Once a month, Jerry visits the restaurant that he owns. Being paranoid that someone will steal his fortune, on each visit he changes the combination to his personal safe, which is hidden in the back part of the managers' office.
On each update, Jerry uses the next number in a numerical pattern that he has been aware of for years, and is very confident that no one else will figure out. Each time, he jots the previous combination down on a sheet of paper, which is taped to the side of the safe, to remind him where he is in the sequence.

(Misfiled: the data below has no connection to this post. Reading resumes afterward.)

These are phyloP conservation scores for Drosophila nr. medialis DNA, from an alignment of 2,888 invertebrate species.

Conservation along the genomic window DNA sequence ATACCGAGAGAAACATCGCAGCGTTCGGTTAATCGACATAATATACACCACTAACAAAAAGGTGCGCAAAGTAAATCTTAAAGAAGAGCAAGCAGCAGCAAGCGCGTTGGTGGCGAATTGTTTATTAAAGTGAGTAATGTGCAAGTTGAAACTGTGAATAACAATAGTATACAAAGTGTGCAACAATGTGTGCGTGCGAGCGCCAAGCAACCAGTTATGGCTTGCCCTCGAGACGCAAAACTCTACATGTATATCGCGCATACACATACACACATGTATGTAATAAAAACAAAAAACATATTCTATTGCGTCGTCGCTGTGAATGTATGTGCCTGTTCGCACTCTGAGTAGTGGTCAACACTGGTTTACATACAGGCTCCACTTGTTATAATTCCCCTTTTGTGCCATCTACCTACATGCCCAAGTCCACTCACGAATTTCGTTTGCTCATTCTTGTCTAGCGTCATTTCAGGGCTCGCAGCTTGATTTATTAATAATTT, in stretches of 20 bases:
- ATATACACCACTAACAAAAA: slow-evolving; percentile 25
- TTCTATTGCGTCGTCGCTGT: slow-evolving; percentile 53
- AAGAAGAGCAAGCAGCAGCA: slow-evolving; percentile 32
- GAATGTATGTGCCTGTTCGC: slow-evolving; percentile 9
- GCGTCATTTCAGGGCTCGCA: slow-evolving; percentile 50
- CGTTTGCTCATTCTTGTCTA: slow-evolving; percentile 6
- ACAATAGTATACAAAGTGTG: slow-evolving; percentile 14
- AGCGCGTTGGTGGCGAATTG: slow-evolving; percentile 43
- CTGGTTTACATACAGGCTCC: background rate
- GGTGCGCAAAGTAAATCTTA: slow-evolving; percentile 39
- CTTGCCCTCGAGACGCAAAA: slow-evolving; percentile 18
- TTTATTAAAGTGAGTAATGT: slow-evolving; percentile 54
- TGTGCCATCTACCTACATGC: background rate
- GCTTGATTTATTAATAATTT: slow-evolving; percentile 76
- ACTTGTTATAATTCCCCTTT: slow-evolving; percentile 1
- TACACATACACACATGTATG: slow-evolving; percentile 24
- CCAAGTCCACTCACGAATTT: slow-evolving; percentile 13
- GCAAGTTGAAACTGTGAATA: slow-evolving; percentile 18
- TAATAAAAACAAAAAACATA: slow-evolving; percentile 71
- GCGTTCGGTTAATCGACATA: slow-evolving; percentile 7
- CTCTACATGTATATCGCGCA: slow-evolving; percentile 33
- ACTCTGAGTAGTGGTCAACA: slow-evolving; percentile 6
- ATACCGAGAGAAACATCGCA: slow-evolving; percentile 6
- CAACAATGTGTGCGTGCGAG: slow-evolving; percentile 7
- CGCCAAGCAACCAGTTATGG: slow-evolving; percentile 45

The safe has a simple, 10-button keypad, like below, and can be programmed to accept combinations from length 1 to length 15. After 3 failed attempts in a row to open the safe, a text will be sent to Jerry's phone. Therefore, guessing is not a great idea.
After some time, the restaurant managers find the small piece of paper taped to the safe, and figure out that the numbers are the previous combinations, and assume that a pattern or sequence of some kind is being followed. They are bored and would love to break into the safe, if only for the challenge. However, they have yet to be able to find the pattern.
Here is the list of previous combinations:
What is the current combination?
Eventually, Jerry's algorithm will produce combinations that are too long (>15 digits), but for now this works.
The sequence has nothing to do with letters or alphabets or changing bases, and nothing is encrypted.